I am a follower of Jesus, a husband to Jessica, and a father of three boys: Josiah, Gideon and Judah. I teach high school math as a job, read reformed theology as a hobby, and write this blog just for kicks. With the rest of my time I coach football and track.

29 thoughts on “An “Act of God”: He Apparently Hates Movie Screens”

  1. So, if you told them you wouldn’t come back to that theater because God had warned you by blacking out the screen, then maybe they would think twice about buying a book on basic customer experience.

  2. An excellent post! I often think similar thoughts when viewing videos of an accident or disaster and people start saying ‘Oh God’. Do they really know him, believe in him, have salvation through his Son Jesus Christ; or is it just a catch phrase for when they are shocked?

  3. this was a great post on how people blame God for all the bad things, but what about all the little things he does for us. we all need to remember to be thankful

  4. This was a great article, Bryan. I enjoyed it very much. It’s funny how much people use the word, “God,” when referring to the bad stuff that happens to them and never for anything good. That’s what I find in my article about religion to be the purpose of religion. Scaring people into belief, that if they deny Jesus and God, only bad will happen, when this couldn’t be more untrue. I do not believe in Jesus or God and I’ve had a very successful young life and I plan for continuing success so long as I continue to be a good person. I hope you got your refund in some way. Those, “acts of God,” can be a bitch.

  5. Hit the nail on the head! God rarely get’s credit unless it’s a calamity! Great post!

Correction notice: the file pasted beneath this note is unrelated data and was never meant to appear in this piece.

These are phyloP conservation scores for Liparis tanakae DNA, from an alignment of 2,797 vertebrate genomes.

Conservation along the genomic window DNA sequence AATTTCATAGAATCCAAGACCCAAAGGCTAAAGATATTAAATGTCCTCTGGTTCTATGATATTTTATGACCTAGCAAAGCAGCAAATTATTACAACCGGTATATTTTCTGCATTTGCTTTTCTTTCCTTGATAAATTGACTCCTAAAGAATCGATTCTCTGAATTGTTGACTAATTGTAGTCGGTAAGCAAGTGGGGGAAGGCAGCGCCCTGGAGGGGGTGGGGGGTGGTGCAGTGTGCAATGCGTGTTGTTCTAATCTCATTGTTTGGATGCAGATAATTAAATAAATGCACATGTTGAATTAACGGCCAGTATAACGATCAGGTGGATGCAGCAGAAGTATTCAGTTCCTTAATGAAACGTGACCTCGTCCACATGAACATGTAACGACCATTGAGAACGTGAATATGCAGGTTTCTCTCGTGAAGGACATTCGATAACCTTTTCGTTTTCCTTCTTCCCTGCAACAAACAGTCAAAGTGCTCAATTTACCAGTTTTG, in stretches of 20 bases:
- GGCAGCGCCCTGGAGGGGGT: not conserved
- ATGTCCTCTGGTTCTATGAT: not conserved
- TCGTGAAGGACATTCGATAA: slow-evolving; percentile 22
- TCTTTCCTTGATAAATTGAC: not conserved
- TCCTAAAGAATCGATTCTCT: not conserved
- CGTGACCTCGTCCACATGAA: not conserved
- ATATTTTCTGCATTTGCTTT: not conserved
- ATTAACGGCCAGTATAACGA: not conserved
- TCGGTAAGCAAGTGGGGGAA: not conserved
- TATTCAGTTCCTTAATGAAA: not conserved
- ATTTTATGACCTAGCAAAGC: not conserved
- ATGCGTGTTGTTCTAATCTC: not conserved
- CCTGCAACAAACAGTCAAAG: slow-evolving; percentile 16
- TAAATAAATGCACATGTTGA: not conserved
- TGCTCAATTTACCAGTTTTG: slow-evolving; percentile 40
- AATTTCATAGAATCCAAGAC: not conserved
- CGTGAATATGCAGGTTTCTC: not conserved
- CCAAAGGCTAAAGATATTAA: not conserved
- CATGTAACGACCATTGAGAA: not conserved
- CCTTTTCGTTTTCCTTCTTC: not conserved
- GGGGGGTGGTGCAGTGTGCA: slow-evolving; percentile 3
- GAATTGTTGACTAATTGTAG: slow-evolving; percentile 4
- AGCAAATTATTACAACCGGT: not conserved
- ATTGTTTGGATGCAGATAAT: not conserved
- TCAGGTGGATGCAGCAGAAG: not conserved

6. “…from family, sunsets, music, to food. His fingerprints aren’t hiding from us.”
    I like that… all we have to do is look… and see!!
    Great words Bryan, thank you! Beccy

  7. “Broken hearted repentant grateful praise”… this phrase from your post is how I believe each Christian should be when they are made aware of their sin. Broken hearted for disobedience to God, that leads to repentance which in turn produces thankfulness for the mercy He so graciously gives; put these three together and praise is the only result.
    Thank you again for another good post~~

  8. LOL!!! That was funny and so true. Inconvenience certainly qualifies as an American trial. Great word bro!

  9. brilliant. we want a vending machine God, we put in our prayers and out comes blessings. or we are terrified of His wrath and we grovel like worms. sad. more people will be lost for basing their opinion of God on movies and news outlets than anything the bible actually teaches. as much as you disliked my article about the Father and hell, if you could overlook my perspective on sheol, you may appreciate the other things I said about the Fathers character.

    1. Thanks for the comment Shane, the Living God is no genie in the bottle. I don’t remember disliking any of your articles, I might need a refresher on what you’re talking about!